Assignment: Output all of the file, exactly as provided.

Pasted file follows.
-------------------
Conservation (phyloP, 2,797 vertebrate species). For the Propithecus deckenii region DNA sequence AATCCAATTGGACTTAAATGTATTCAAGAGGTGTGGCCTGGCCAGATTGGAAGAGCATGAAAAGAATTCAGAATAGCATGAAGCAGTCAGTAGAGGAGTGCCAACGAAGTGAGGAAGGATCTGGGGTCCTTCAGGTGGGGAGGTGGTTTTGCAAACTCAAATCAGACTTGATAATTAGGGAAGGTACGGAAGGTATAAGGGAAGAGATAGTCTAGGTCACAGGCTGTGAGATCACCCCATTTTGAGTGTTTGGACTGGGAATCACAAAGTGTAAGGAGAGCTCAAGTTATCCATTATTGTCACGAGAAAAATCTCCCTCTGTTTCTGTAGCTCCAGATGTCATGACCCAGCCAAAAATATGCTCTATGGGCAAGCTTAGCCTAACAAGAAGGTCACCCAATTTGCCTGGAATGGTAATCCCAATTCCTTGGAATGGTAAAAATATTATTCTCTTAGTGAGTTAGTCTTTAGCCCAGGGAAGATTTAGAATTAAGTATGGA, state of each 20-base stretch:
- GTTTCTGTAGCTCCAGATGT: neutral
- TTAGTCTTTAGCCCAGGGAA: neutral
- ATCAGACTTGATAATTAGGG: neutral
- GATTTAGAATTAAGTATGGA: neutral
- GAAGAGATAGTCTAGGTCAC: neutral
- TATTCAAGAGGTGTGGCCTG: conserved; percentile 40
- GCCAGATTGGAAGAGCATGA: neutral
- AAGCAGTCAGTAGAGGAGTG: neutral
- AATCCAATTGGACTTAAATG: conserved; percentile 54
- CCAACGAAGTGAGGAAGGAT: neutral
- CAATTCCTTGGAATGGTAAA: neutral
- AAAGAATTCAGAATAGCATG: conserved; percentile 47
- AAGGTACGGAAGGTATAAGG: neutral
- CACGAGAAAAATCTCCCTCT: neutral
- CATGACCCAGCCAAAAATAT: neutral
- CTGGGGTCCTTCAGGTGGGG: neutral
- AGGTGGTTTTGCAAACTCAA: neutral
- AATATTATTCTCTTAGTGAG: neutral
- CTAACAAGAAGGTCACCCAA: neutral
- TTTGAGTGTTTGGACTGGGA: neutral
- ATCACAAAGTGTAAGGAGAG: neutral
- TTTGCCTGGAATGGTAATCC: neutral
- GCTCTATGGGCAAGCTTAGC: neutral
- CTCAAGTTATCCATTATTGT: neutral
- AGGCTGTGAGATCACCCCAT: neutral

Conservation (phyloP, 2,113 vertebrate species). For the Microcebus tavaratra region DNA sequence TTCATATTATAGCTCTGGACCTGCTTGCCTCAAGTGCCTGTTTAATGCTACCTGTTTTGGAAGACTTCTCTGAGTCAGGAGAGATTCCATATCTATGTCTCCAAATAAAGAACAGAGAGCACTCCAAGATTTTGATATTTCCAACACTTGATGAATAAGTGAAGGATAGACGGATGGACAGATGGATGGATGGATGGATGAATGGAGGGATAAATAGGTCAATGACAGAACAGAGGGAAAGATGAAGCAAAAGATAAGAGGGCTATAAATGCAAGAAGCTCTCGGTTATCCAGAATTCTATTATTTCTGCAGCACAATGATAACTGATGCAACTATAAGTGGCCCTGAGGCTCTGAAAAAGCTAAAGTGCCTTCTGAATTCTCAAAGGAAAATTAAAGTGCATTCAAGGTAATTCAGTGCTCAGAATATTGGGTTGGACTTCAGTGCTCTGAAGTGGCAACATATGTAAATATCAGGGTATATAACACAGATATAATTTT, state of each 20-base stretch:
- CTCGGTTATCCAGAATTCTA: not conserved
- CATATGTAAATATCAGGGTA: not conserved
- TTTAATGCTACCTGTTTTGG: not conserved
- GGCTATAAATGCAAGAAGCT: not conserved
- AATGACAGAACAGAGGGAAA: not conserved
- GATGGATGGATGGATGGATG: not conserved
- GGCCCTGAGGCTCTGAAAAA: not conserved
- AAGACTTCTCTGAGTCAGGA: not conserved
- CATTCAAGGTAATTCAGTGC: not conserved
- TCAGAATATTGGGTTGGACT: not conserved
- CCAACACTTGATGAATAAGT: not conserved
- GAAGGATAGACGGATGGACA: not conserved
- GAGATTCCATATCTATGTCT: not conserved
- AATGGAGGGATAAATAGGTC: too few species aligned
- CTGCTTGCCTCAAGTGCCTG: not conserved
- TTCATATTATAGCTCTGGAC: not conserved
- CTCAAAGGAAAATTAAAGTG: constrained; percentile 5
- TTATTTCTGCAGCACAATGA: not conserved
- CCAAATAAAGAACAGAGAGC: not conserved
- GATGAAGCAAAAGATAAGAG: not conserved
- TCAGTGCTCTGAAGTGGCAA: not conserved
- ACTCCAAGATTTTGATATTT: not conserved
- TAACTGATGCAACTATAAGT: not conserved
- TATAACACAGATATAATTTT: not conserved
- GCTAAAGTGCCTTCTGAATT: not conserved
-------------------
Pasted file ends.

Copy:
Conservation (phyloP, 2,797 vertebrate species). For the Propithecus deckenii region DNA sequence AATCCAATTGGACTTAAATGTATTCAAGAGGTGTGGCCTGGCCAGATTGGAAGAGCATGAAAAGAATTCAGAATAGCATGAAGCAGTCAGTAGAGGAGTGCCAACGAAGTGAGGAAGGATCTGGGGTCCTTCAGGTGGGGAGGTGGTTTTGCAAACTCAAATCAGACTTGATAATTAGGGAAGGTACGGAAGGTATAAGGGAAGAGATAGTCTAGGTCACAGGCTGTGAGATCACCCCATTTTGAGTGTTTGGACTGGGAATCACAAAGTGTAAGGAGAGCTCAAGTTATCCATTATTGTCACGAGAAAAATCTCCCTCTGTTTCTGTAGCTCCAGATGTCATGACCCAGCCAAAAATATGCTCTATGGGCAAGCTTAGCCTAACAAGAAGGTCACCCAATTTGCCTGGAATGGTAATCCCAATTCCTTGGAATGGTAAAAATATTATTCTCTTAGTGAGTTAGTCTTTAGCCCAGGGAAGATTTAGAATTAAGTATGGA, state of each 20-base stretch:
- GTTTCTGTAGCTCCAGATGT: neutral
- TTAGTCTTTAGCCCAGGGAA: neutral
- ATCAGACTTGATAATTAGGG: neutral
- GATTTAGAATTAAGTATGGA: neutral
- GAAGAGATAGTCTAGGTCAC: neutral
- TATTCAAGAGGTGTGGCCTG: conserved; percentile 40
- GCCAGATTGGAAGAGCATGA: neutral
- AAGCAGTCAGTAGAGGAGTG: neutral
- AATCCAATTGGACTTAAATG: conserved; percentile 54
- CCAACGAAGTGAGGAAGGAT: neutral
- CAATTCCTTGGAATGGTAAA: neutral
- AAAGAATTCAGAATAGCATG: conserved; percentile 47
- AAGGTACGGAAGGTATAAGG: neutral
- CACGAGAAAAATCTCCCTCT: neutral
- CATGACCCAGCCAAAAATAT: neutral
- CTGGGGTCCTTCAGGTGGGG: neutral
- AGGTGGTTTTGCAAACTCAA: neutral
- AATATTATTCTCTTAGTGAG: neutral
- CTAACAAGAAGGTCACCCAA: neutral
- TTTGAGTGTTTGGACTGGGA: neutral
- ATCACAAAGTGTAAGGAGAG: neutral
- TTTGCCTGGAATGGTAATCC: neutral
- GCTCTATGGGCAAGCTTAGC: neutral
- CTCAAGTTATCCATTATTGT: neutral
- AGGCTGTGAGATCACCCCAT: neutral

Conservation (phyloP, 2,113 vertebrate species). For the Microcebus tavaratra region DNA sequence TTCATATTATAGCTCTGGACCTGCTTGCCTCAAGTGCCTGTTTAATGCTACCTGTTTTGGAAGACTTCTCTGAGTCAGGAGAGATTCCATATCTATGTCTCCAAATAAAGAACAGAGAGCACTCCAAGATTTTGATATTTCCAACACTTGATGAATAAGTGAAGGATAGACGGATGGACAGATGGATGGATGGATGGATGAATGGAGGGATAAATAGGTCAATGACAGAACAGAGGGAAAGATGAAGCAAAAGATAAGAGGGCTATAAATGCAAGAAGCTCTCGGTTATCCAGAATTCTATTATTTCTGCAGCACAATGATAACTGATGCAACTATAAGTGGCCCTGAGGCTCTGAAAAAGCTAAAGTGCCTTCTGAATTCTCAAAGGAAAATTAAAGTGCATTCAAGGTAATTCAGTGCTCAGAATATTGGGTTGGACTTCAGTGCTCTGAAGTGGCAACATATGTAAATATCAGGGTATATAACACAGATATAATTTT, state of each 20-base stretch:
- CTCGGTTATCCAGAATTCTA: not conserved
- CATATGTAAATATCAGGGTA: not conserved
- TTTAATGCTACCTGTTTTGG: not conserved
- GGCTATAAATGCAAGAAGCT: not conserved
- AATGACAGAACAGAGGGAAA: not conserved
- GATGGATGGATGGATGGATG: not conserved
- GGCCCTGAGGCTCTGAAAAA: not conserved
- AAGACTTCTCTGAGTCAGGA: not conserved
- CATTCAAGGTAATTCAGTGC: not conserved
- TCAGAATATTGGGTTGGACT: not conserved
- CCAACACTTGATGAATAAGT: not conserved
- GAAGGATAGACGGATGGACA: not conserved
- GAGATTCCATATCTATGTCT: not conserved
- AATGGAGGGATAAATAGGTC: too few species aligned
- CTGCTTGCCTCAAGTGCCTG: not conserved
- TTCATATTATAGCTCTGGAC: not conserved
- CTCAAAGGAAAATTAAAGTG: constrained; percentile 5
- TTATTTCTGCAGCACAATGA: not conserved
- CCAAATAAAGAACAGAGAGC: not conserved
- GATGAAGCAAAAGATAAGAG: not conserved
- TCAGTGCTCTGAAGTGGCAA: not conserved
- ACTCCAAGATTTTGATATTT: not conserved
- TAACTGATGCAACTATAAGT: not conserved
- TATAACACAGATATAATTTT: not conserved
- GCTAAAGTGCCTTCTGAATT: not conserved